A pooled analysis of six randomized trials compared the effects of liraglutide (1.2 or 1.8 mg) with placebo in adults with T2DM aged <65 years (n = 2,231) versus those aged ≥65 years (n = 552) [41]. After 26 weeks of treatment, reduction in HbA1c from baseline was statistically significantly greater for both doses of liraglutide than for placebo in both age groups. For patients ≥65 years, liraglutide changed HbA1c by −1.35% at 1.8 mg and −1.32% at 1.2 mg dose compared to placebo (−0.45%). For patients <65 years, liraglutide changed HbA1c by −1.39% and −1.31% at each dose, respectively, whereas patients on placebo only changed by −0.21% (all, P < 0.05). Similarly, liraglutide reduced FPG from baseline at both dosages for both age groups compared to placebo (all, P < 0.0001). The proportion of patients reporting minor hypoglycemia, characterized as an event in which the patient had a plasma glucose level of <56 mg/dL and did not require assistance to treat, was low (4–15%) and generally comparable between the two age groups for each dose. Of the six patients who reported major hypoglycemia, characterized as an event during which the patient required assistance with food, glucagon or intravenous glucose to treat, all had received liraglutide 1.8 mg in addition to a sulfonylurea, and all were aged <65 years [41].

The safety of exenatide and liraglutide has been called into question, and both agents have black box warnings (BBWs) as part of their labeling. Exenatide has a BBW for medullary thyroid cancer (MTC) and a Risk Evaluation and Mitigation Strategy is ongoing to properly evaluate the benefit of the drug compared with the risk of MTC and acute pancreatitis. The FDA have also requested an additional study to assess the risk of other adverse events (e.g., pancreatic cancer, renal disorders, and serious hypoglycemia) [42]. Liraglutide also has a BBW for risk of thyroid C-cell tumors, including MTC, and is contraindicated in patients with a history of MTC and in patients with multiple endocrine neoplasia syndrome type 2 [38].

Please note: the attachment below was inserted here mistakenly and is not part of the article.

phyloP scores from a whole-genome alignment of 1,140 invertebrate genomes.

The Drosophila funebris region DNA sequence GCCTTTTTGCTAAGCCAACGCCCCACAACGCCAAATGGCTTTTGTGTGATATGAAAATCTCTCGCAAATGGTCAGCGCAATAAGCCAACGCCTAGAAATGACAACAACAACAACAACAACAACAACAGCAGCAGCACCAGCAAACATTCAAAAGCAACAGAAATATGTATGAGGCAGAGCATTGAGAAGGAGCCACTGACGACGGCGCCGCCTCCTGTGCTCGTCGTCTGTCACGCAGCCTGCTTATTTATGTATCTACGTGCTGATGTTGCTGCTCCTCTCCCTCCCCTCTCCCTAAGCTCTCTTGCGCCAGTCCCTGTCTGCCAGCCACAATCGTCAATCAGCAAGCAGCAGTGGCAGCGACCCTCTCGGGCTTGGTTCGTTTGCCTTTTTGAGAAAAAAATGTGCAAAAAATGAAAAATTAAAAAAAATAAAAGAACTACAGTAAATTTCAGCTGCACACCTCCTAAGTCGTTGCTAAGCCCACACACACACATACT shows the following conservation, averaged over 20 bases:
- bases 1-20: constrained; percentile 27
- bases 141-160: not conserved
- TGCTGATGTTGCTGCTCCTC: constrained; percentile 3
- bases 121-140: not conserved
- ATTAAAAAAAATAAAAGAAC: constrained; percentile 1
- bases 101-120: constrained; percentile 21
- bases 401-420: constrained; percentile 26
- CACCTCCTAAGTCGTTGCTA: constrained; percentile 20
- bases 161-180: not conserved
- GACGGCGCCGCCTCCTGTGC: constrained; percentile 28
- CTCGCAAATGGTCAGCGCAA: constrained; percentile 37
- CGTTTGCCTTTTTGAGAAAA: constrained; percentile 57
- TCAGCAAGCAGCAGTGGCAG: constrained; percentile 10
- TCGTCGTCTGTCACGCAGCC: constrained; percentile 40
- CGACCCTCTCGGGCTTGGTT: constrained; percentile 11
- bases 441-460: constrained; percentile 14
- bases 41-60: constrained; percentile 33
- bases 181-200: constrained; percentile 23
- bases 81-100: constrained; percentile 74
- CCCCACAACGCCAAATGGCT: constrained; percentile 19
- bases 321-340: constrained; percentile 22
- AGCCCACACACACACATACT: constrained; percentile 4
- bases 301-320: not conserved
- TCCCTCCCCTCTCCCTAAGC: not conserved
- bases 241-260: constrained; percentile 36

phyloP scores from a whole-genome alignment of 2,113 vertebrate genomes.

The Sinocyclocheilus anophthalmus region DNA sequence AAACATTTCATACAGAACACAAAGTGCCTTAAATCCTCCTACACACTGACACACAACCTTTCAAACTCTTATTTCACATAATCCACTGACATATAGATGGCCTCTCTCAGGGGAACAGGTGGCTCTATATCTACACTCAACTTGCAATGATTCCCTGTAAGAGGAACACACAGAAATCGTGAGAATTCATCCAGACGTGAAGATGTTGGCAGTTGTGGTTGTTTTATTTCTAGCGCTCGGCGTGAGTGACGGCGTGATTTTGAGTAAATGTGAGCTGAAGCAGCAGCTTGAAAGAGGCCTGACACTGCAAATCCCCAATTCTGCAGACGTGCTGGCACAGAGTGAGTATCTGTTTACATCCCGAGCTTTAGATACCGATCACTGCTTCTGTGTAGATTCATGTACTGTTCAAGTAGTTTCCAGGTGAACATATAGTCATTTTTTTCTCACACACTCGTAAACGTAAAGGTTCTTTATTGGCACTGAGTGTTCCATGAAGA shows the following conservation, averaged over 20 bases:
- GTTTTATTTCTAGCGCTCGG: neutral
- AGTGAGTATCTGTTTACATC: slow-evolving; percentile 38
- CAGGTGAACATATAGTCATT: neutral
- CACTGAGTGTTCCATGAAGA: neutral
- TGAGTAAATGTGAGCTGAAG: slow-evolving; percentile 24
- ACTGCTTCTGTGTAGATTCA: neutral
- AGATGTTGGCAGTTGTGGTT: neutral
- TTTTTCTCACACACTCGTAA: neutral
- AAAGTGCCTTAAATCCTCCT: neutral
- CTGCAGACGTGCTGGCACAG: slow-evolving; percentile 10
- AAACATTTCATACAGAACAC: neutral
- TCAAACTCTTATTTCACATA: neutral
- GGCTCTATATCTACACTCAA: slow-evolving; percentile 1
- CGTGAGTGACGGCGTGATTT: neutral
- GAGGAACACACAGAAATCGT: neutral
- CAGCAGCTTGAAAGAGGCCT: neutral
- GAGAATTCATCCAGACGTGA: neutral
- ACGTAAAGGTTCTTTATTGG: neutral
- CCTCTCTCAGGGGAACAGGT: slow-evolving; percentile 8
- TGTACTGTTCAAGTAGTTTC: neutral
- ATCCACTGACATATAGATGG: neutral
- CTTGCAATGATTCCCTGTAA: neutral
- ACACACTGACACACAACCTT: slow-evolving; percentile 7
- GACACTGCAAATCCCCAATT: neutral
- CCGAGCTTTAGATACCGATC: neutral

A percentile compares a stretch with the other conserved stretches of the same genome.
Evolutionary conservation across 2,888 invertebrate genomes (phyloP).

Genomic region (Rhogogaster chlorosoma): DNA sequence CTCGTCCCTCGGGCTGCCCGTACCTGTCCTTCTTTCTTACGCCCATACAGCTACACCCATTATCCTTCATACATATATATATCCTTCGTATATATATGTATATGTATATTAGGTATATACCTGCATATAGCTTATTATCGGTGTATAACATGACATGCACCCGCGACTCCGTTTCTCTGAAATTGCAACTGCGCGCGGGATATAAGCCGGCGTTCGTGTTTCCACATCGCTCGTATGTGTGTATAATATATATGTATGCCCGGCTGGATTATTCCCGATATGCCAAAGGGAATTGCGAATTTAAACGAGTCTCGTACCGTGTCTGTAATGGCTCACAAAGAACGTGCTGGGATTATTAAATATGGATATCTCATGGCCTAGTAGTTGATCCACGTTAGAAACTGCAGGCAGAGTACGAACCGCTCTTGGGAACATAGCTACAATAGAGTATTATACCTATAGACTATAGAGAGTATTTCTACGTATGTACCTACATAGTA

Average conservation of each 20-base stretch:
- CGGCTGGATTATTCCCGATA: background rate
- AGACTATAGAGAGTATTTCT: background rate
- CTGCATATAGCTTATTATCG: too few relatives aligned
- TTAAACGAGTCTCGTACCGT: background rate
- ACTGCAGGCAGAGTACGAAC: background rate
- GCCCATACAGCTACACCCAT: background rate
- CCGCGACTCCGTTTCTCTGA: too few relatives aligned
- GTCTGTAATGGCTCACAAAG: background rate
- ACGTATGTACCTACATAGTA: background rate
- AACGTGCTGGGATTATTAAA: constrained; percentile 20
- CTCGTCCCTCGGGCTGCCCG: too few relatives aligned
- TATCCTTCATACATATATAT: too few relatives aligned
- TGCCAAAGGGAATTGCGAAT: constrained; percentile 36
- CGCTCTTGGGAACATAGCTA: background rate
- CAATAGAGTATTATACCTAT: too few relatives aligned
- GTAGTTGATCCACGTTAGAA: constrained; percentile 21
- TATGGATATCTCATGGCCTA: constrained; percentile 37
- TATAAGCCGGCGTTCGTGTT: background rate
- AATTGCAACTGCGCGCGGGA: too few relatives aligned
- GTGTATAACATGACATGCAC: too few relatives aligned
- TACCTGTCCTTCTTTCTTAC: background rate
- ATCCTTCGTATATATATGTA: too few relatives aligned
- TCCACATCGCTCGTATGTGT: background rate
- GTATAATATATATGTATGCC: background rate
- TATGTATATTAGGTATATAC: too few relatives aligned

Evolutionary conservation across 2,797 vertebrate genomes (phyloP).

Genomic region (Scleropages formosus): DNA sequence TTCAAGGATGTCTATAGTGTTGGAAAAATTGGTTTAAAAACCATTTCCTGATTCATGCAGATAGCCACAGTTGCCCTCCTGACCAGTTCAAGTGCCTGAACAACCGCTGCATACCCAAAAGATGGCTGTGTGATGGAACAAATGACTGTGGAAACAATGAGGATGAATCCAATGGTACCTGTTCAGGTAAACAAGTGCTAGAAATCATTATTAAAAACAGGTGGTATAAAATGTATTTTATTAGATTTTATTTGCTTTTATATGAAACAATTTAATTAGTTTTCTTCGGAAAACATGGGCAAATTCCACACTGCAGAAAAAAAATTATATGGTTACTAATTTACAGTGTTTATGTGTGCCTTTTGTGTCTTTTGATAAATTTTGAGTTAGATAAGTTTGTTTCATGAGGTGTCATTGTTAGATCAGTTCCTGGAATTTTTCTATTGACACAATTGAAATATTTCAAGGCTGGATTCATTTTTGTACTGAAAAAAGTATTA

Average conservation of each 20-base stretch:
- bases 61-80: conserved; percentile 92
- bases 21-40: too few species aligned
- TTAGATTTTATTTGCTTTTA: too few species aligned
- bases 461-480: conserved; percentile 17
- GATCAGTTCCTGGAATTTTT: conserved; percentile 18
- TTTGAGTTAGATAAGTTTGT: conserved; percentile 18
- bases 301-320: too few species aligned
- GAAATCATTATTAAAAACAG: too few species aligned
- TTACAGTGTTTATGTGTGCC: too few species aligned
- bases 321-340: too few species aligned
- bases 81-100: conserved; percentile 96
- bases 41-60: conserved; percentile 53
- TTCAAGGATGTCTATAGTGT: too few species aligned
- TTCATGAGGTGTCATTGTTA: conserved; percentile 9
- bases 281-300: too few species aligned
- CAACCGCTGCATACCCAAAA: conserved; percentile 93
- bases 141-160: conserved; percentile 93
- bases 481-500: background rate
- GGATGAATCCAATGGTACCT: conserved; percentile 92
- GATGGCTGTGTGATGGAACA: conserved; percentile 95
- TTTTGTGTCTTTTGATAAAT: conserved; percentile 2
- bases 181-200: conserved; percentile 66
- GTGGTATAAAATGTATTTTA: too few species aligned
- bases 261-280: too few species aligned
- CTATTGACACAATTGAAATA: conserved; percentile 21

The efficacy and safety of the experimental GLP-1 agonist lixisenatide (20 mg/day) in 379 patients aged ≥65 years were evaluated in an analysis of data from six randomized, placebo-controlled, phase 3 trials [32]. In all studies, comparable decreases in HbA1c levels were observed in patients aged <65 years and older patients, and significantly greater decreases in HbA1c levels were obtained with lixisenatide versus placebo in both age groups. The incidence of symptomatic hypoglycemia varied depending on background treatment and usually was comparable between the lixisenatide and placebo groups; no relevant differences were observed between younger patients and those aged ≥65 or ≥75 years [32].

The DPP-4 inhibitors sitagliptin, linagliptin, saxagliptin, and alogliptin are FDA-approved as an adjunct to diet and exercise, for use as monotherapy or in combination therapy, in adults with T2DM [4346]. Data published in presentation abstract form are available from a study of linagliptin in elderly patients and from analyses of data in elderly patients participating in clinical trials of sitagliptin or saxagliptin [4750].

A 24-week, phase 3, randomized, placebo-controlled trial evaluated linagliptin 5 mg/day in 241 patients (aged ≥70 years) with T2DM inadequately controlled despite metformin, sulfonylurea, and/or insulin therapy [49]. From placebo, the mean change in HbA1c level with linagliptin at 24 weeks was −0.64% (P < 0.0001). Although hypoglycemia was more common in the linagliptin group than in the placebo group (24.1% vs. 16.5%, respectively), the difference was not statistically significant. Hypoglycemic events occurred predominantly in patients receiving concomitant insulin and/or sulfonylurea therapy. These findings suggest that adjunctive linagliptin is effective in elderly patients with inadequately controlled T2DM and does not impose an excess risk of hypoglycemia. However, when linagliptin is used in combination with insulin or a sulfonylurea, it may be necessary to lower the insulin or sulfonylurea dose to reduce the risk of hypoglycemia.